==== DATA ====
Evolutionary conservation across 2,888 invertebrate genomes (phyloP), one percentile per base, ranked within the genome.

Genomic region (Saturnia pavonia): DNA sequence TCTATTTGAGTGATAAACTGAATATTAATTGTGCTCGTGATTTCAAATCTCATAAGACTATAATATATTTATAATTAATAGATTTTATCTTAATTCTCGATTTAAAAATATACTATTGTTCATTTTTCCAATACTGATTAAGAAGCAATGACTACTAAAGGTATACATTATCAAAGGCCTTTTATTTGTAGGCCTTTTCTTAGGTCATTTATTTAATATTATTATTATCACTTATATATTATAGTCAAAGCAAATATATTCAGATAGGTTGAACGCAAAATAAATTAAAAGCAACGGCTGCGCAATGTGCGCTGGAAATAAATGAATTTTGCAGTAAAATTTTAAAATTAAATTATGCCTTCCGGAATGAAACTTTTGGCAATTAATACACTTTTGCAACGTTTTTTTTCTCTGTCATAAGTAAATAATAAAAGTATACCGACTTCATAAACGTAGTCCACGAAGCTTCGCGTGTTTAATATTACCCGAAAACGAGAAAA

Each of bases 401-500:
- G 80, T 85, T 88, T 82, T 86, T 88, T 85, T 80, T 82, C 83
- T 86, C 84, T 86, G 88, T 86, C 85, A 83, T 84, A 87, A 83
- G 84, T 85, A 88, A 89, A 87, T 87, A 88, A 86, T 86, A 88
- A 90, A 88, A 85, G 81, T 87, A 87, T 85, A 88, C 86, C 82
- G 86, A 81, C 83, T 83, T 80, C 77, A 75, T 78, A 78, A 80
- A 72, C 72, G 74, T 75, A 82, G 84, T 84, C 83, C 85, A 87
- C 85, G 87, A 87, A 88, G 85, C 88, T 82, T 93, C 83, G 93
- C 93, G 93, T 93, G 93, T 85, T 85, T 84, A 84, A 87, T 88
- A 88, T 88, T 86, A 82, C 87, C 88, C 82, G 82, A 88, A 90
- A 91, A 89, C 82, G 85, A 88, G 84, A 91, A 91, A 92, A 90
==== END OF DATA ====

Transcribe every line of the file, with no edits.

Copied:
Evolutionary conservation across 2,888 invertebrate genomes (phyloP), one percentile per base, ranked within the genome.

Genomic region (Saturnia pavonia): DNA sequence TCTATTTGAGTGATAAACTGAATATTAATTGTGCTCGTGATTTCAAATCTCATAAGACTATAATATATTTATAATTAATAGATTTTATCTTAATTCTCGATTTAAAAATATACTATTGTTCATTTTTCCAATACTGATTAAGAAGCAATGACTACTAAAGGTATACATTATCAAAGGCCTTTTATTTGTAGGCCTTTTCTTAGGTCATTTATTTAATATTATTATTATCACTTATATATTATAGTCAAAGCAAATATATTCAGATAGGTTGAACGCAAAATAAATTAAAAGCAACGGCTGCGCAATGTGCGCTGGAAATAAATGAATTTTGCAGTAAAATTTTAAAATTAAATTATGCCTTCCGGAATGAAACTTTTGGCAATTAATACACTTTTGCAACGTTTTTTTTCTCTGTCATAAGTAAATAATAAAAGTATACCGACTTCATAAACGTAGTCCACGAAGCTTCGCGTGTTTAATATTACCCGAAAACGAGAAAA

Each of bases 401-500:
- G 80, T 85, T 88, T 82, T 86, T 88, T 85, T 80, T 82, C 83
- T 86, C 84, T 86, G 88, T 86, C 85, A 83, T 84, A 87, A 83
- G 84, T 85, A 88, A 89, A 87, T 87, A 88, A 86, T 86, A 88
- A 90, A 88, A 85, G 81, T 87, A 87, T 85, A 88, C 86, C 82
- G 86, A 81, C 83, T 83, T 80, C 77, A 75, T 78, A 78, A 80
- A 72, C 72, G 74, T 75, A 82, G 84, T 84, C 83, C 85, A 87
- C 85, G 87, A 87, A 88, G 85, C 88, T 82, T 93, C 83, G 93
- C 93, G 93, T 93, G 93, T 85, T 85, T 84, A 84, A 87, T 88
- A 88, T 88, T 86, A 82, C 87, C 88, C 82, G 82, A 88, A 90
- A 91, A 89, C 82, G 85, A 88, G 84, A 91, A 91, A 92, A 90